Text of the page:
The acute alcoholic inmate of a county or city prison presents special problems of management. The boisterousness, hallucinosis, nausea, tremors, and involuntary defecation and urination, which characterize the postalcoholic state, are not only distressing to the prisoner but also add to the general disturbance of the prison population and increase the burden of custodial care. To alleviate these problems, a simple regimen, effective in controlling withdrawal symptoms in the alcoholic prisoner, is desirable.
In recent years, a number of the so-called tranquilizing drugs have been employed in the treatment of the alcoholic patient. Some of the most effective of these drugs in treatment of patients in the postalcoholic state have been the phenothiazine derivatives.1 Recently a new phenothiazine compound, triflupromazine hydrochloride, has been made available for trial in controlling symptoms of alcohol withdrawal.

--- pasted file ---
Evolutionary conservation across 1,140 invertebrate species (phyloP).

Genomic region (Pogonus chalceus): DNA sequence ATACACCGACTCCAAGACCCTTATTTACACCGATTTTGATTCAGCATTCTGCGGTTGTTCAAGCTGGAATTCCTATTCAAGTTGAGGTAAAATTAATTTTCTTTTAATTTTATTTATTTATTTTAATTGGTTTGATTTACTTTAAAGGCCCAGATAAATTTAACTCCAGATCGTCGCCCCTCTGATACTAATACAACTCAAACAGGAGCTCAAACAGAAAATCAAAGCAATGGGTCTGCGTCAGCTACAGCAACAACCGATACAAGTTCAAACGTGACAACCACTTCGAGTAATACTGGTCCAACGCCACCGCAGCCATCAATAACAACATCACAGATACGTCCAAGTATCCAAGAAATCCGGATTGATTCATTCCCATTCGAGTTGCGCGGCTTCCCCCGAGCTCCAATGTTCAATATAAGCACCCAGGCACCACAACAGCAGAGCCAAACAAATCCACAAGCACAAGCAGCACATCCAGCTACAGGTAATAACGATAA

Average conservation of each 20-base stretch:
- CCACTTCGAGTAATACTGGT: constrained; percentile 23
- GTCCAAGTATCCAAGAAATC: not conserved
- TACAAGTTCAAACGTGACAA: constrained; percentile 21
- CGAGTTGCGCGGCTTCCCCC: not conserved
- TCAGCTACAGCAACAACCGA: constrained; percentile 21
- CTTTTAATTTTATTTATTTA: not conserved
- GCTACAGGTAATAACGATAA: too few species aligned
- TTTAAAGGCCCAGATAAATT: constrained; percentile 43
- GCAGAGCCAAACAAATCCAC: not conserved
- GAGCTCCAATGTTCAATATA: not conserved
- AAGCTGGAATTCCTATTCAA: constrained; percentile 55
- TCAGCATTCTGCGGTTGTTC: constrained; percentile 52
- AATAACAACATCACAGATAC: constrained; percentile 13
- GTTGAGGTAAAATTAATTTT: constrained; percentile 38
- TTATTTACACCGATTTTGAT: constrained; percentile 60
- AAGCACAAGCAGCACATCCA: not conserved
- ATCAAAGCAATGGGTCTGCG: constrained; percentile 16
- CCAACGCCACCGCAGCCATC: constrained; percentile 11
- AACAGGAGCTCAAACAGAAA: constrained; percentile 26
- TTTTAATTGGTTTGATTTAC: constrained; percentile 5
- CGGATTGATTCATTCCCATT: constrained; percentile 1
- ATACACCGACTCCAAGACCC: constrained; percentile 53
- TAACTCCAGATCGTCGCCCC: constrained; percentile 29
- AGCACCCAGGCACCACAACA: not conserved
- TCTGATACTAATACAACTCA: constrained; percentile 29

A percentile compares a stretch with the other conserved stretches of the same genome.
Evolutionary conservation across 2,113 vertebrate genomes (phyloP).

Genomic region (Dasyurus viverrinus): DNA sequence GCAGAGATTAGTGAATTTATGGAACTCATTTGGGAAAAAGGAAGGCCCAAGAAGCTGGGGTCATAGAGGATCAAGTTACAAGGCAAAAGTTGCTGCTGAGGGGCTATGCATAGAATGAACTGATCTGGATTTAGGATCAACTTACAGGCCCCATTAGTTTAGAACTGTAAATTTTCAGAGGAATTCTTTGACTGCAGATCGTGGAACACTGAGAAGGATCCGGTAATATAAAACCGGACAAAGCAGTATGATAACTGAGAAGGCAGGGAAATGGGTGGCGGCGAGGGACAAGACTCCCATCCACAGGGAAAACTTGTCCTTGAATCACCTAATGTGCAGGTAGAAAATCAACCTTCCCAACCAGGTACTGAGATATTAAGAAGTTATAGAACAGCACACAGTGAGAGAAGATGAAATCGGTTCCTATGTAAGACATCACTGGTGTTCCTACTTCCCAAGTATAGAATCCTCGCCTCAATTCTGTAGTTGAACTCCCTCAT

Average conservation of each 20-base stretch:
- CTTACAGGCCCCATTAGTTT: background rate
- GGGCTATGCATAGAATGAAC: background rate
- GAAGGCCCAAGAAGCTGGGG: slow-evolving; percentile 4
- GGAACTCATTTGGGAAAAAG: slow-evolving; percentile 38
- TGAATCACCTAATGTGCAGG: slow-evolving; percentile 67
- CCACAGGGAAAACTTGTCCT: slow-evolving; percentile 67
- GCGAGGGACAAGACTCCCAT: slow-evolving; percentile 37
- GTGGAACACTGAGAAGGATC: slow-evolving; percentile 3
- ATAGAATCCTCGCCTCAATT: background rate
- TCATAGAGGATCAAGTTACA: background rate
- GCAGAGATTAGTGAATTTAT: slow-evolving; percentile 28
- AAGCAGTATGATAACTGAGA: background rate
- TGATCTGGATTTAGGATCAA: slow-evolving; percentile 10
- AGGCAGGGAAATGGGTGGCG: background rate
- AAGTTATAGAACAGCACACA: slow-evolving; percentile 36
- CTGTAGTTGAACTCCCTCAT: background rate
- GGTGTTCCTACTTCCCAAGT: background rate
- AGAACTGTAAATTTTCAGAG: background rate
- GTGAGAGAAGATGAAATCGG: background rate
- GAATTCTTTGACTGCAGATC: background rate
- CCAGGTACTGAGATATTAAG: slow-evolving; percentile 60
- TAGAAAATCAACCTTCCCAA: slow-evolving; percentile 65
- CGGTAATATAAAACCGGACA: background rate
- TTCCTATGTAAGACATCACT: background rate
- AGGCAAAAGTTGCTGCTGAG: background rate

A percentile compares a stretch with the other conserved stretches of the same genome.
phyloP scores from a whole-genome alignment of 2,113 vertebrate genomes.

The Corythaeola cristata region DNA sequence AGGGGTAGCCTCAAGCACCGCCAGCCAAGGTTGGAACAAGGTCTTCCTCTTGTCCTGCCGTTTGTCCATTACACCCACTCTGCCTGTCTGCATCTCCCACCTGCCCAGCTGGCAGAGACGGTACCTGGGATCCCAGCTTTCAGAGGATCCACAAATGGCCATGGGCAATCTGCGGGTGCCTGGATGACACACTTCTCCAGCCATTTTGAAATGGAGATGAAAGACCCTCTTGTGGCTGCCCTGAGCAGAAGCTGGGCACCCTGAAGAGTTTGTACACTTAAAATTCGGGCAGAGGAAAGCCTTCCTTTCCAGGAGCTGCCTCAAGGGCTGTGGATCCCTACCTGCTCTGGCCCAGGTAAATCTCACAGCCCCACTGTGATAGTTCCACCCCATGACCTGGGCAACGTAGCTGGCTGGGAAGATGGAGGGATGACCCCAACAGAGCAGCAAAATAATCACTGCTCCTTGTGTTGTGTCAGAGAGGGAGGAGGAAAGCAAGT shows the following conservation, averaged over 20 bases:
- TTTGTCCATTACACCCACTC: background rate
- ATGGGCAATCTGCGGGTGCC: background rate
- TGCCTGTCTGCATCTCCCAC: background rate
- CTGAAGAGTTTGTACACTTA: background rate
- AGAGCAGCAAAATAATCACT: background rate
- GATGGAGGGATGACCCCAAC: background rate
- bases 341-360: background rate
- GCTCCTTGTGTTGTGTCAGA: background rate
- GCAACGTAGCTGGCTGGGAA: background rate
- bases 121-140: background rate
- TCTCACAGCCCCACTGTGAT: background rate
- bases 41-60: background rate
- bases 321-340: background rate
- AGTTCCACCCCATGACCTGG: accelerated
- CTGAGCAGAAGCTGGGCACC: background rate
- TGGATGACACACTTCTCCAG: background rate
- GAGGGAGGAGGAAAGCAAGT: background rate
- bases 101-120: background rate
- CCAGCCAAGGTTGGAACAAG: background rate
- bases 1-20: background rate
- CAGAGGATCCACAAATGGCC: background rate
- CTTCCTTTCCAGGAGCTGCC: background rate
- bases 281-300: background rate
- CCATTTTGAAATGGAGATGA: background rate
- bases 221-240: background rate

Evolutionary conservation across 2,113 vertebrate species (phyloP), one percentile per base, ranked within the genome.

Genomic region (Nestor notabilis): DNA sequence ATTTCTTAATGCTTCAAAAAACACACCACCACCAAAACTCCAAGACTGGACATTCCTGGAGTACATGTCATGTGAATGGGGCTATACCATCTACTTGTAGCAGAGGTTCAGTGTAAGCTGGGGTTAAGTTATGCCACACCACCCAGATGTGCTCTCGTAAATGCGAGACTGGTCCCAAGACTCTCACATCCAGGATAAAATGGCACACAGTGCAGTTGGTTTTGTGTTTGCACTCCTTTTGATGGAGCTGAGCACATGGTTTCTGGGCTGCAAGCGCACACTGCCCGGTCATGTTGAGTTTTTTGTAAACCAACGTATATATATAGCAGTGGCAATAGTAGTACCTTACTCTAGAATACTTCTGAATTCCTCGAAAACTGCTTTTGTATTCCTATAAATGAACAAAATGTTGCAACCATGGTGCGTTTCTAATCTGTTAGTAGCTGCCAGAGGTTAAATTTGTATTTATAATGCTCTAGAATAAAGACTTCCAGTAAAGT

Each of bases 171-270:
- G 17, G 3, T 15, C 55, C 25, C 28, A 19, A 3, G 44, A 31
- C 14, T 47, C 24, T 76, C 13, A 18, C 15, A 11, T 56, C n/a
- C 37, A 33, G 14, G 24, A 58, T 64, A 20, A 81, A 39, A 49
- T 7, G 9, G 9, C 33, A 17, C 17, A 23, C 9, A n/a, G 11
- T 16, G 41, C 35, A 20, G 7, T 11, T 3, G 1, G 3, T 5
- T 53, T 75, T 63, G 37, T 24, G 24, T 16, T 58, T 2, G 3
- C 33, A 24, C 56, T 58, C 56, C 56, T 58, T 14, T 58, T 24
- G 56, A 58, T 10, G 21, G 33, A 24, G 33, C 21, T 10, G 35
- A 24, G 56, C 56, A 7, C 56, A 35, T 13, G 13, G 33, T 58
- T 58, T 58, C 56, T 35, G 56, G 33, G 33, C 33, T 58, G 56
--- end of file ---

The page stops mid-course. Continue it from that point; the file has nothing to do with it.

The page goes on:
For about a year, triflupromazine, supplied as Vesprin, has been under study at the Denver city